SummaryRequire congressional approval for any regulation deemed to have significant economic impact, virtually insuring defeat of health, safety and environmental regulations that are opposed by industry lobbies.
Details & Argument
The Regulations from the Executive in Need of Scrutiny (REINS) Act would require Congress to approve all rules that would have a major impact on the economy. It would in effect give Congress two chances to shape legislation; first in its traditional legislative law-writing role, and second through exercising veto power over how the executive branch interprets and implements the legislation.
Congress already has the authority, through the Congressional Review Act of 1996, to overturn a rule finalized by a federal agency within 60 days after the rule is made official through publication in the Federal Register. The REINS Act would amend the Congressional Review Act to require the assent of Congress for major rules designed to implement a particular law.
Major rules would include those that the Office of Management and Budget concludes would have an annual effect on the economy of $100 million or more; would impose a "major increase in costs or prices for consumers, individual industries," government agencies or particular regions of the country; or have "significant adverse effect" on businesses or employment.
Rep. Geoff Davis, R-Ky., who introduced the bill, told reporters at a news conference that passing the REINS Act will restore Congress ability to effectively perform oversight and checks and balances over federal regulations. "There is something fundamentally wrong when a government agency, at a stroke of a pen, can destroy tens of thousands of jobs, or wipe out an entire industry in America", Rep. Jeb Hensarling, R-Texas, said at the same news conference. "It is time that somebody bring a check and balance into the system."
Rep. John Conyers, D-Mich., said during House debate, "H.R. 10 is the mother of all antiregulatory bills. Since the House was in session during 2010 for 116 legislative days, under this bill??and I invite any of my colleagues to make any different analysis the Congress would be required after 70 days after they receive a rule to act upon it. If you only have 116 legislative days a year, it would be literally impossible to handle the number of rules that we would get. Namely, we got 94 rules last year, 116 days. If we were handling every rule please, use your arithmetic skills, ladies and gentlemen. This bill would be unworkable, and it would be impossible for new regulations to be enacted. But then, maybe that's the whole thrust of the matter."
The legislation was approved by the House, 241 to 184, with 237 Republicans and no Democrats voting in favor and four Republicans and 184 Democrats voting in opposition. Four Republicans and four Democrats did not vote.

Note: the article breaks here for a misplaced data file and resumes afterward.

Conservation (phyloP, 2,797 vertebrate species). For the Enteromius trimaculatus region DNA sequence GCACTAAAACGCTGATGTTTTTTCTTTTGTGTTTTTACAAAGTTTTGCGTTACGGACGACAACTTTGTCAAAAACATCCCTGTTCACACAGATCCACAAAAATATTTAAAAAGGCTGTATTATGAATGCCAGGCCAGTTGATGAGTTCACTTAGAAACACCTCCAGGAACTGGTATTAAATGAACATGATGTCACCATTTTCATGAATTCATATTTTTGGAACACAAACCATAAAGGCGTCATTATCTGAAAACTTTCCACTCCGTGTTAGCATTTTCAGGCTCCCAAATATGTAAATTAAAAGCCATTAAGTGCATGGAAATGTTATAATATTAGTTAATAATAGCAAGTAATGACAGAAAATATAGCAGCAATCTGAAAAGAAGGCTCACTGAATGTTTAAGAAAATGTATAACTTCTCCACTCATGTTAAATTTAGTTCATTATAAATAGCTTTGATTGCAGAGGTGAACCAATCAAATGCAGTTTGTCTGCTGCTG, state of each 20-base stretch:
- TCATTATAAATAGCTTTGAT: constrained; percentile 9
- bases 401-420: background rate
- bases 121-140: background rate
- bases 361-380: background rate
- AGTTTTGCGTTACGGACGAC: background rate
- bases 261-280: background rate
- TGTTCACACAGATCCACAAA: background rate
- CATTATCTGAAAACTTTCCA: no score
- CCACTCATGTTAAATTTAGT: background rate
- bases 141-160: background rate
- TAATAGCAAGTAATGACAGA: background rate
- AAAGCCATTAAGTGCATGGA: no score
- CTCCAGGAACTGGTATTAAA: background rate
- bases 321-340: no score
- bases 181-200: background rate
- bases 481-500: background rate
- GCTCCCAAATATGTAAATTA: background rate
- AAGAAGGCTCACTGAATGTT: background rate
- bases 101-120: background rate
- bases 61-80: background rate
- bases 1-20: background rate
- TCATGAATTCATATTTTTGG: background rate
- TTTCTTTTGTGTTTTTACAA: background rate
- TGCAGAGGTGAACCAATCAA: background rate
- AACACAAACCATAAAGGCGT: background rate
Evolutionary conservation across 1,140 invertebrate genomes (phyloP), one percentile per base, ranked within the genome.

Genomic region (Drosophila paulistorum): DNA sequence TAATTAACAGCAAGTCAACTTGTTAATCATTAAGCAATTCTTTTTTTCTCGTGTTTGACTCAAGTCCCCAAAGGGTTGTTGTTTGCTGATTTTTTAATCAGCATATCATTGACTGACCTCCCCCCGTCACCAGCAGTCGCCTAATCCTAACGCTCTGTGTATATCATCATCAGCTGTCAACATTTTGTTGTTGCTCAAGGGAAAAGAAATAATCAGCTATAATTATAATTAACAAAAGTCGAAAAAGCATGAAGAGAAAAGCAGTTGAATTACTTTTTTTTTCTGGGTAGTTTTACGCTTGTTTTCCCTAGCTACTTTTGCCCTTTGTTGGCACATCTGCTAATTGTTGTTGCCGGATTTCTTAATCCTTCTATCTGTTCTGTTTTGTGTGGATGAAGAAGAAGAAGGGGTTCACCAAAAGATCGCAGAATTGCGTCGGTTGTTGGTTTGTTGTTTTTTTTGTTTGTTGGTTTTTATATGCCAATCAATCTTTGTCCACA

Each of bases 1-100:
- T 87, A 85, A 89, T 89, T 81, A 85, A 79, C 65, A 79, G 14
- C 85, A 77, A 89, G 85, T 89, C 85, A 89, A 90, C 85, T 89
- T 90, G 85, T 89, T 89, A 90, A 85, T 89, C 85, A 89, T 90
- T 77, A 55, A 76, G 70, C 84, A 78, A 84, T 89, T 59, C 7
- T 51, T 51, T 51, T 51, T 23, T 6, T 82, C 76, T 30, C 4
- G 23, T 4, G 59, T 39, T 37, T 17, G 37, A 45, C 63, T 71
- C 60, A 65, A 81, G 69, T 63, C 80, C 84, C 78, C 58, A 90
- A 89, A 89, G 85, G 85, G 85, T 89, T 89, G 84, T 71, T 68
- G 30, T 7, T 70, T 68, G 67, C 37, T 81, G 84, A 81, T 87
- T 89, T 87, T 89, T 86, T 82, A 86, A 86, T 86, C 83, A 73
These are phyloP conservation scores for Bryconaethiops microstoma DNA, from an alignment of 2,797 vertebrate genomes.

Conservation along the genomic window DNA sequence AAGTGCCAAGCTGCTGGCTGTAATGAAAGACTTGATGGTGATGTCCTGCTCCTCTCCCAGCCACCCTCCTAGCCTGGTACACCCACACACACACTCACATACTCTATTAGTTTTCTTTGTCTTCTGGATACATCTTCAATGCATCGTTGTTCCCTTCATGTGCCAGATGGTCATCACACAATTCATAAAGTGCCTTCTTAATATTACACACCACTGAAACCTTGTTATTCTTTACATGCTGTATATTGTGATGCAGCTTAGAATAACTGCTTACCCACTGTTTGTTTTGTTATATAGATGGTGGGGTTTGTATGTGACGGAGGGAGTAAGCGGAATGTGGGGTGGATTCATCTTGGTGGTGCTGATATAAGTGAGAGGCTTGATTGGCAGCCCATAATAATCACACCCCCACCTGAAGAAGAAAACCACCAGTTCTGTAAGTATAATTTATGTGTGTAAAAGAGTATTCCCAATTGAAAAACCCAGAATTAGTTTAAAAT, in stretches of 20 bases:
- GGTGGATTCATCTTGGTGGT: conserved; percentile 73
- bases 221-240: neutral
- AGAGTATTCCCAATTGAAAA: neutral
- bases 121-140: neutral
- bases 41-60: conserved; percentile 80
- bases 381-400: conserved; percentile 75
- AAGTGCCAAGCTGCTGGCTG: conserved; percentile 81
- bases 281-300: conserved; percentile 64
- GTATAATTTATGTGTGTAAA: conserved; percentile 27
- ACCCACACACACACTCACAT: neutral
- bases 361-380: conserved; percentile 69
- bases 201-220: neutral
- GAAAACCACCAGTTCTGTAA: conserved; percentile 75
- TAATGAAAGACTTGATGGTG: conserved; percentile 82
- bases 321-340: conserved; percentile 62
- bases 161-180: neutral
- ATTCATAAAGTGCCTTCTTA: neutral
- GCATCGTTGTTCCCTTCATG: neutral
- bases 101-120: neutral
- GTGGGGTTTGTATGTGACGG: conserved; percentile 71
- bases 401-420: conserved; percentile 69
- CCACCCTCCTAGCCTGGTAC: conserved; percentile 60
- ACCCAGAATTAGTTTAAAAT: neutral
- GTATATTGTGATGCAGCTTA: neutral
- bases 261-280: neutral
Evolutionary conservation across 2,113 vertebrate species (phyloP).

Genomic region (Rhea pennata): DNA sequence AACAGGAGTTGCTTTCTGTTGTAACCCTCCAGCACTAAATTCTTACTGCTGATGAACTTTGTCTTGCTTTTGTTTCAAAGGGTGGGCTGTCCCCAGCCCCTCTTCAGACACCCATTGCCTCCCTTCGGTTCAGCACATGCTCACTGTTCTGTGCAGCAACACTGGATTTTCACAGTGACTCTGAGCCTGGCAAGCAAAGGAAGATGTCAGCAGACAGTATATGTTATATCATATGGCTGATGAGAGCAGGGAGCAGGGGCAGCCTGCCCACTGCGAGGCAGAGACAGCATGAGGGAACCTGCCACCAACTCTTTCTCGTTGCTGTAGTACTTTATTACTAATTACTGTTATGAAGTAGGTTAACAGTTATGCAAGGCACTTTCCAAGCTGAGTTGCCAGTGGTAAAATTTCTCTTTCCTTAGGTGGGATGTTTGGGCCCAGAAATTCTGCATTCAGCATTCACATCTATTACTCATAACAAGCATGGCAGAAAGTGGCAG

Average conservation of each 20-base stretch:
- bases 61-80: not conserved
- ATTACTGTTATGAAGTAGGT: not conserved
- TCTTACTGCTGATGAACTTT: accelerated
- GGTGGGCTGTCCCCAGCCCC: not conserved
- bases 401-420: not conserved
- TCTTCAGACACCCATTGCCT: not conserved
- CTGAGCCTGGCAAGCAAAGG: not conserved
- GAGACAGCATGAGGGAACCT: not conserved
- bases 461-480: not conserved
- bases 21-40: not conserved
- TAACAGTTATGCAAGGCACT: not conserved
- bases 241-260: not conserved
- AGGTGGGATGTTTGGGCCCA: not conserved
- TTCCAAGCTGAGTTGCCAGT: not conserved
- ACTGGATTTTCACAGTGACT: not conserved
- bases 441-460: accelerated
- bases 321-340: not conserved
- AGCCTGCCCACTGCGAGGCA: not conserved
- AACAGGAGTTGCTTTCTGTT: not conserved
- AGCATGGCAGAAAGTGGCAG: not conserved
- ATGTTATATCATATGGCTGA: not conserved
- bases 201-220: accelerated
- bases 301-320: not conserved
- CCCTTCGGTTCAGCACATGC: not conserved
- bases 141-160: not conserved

The Middle-Class Position
The middle-class position is to oppose this bill. Americans depend on effective regulations to protect our air, water, workplaces, food, medicines and more. This legislation essentially empowers corporate lobbies to stop any effective regulation. It would end up sacrificing the lives and health of Americans.
A key conservative talking point is that "burdensome regulation" is a key reason why businesses are not creating jobs; hence, the imperative to impose a check on "economically significant" regulations issued by federal agencies.
But effective regulation, if anything, generates jobs rather than costs them. "Most small business owners will tell you that their biggest challenge right now is lack of demand, not regulations," wrote Vince Siciliano, CEO of New Resource Bank, in an op-ed article on CNBC.com.
"During the first half of 2011, less than one-quarter of 1 percent of U.S. job layoffs was due to regulations, according to the Bureau of Labor Statistics. In contrast, 30 percent of layoffs were due to poor business demand. At least five other surveys, including ones commissioned by the Chamber of Commerce and the McClatchy News Service, found that lack of consumer demand and economic uncertainty were the most important reasons that small businesses are not expanding and hiring.
In trying to "fix" a problem that does not exist, this bill would do serious damage to the interests of working families. The Congress already has the power to overturn regulations it finds excessive. By requiring congressional approval, this legislation would mark the end of effective regulation. Given that deregulation and lax regulators contributed directly to the Wall Street excesses that blew up the economy, this assault on sensible regulation is truly bizarre.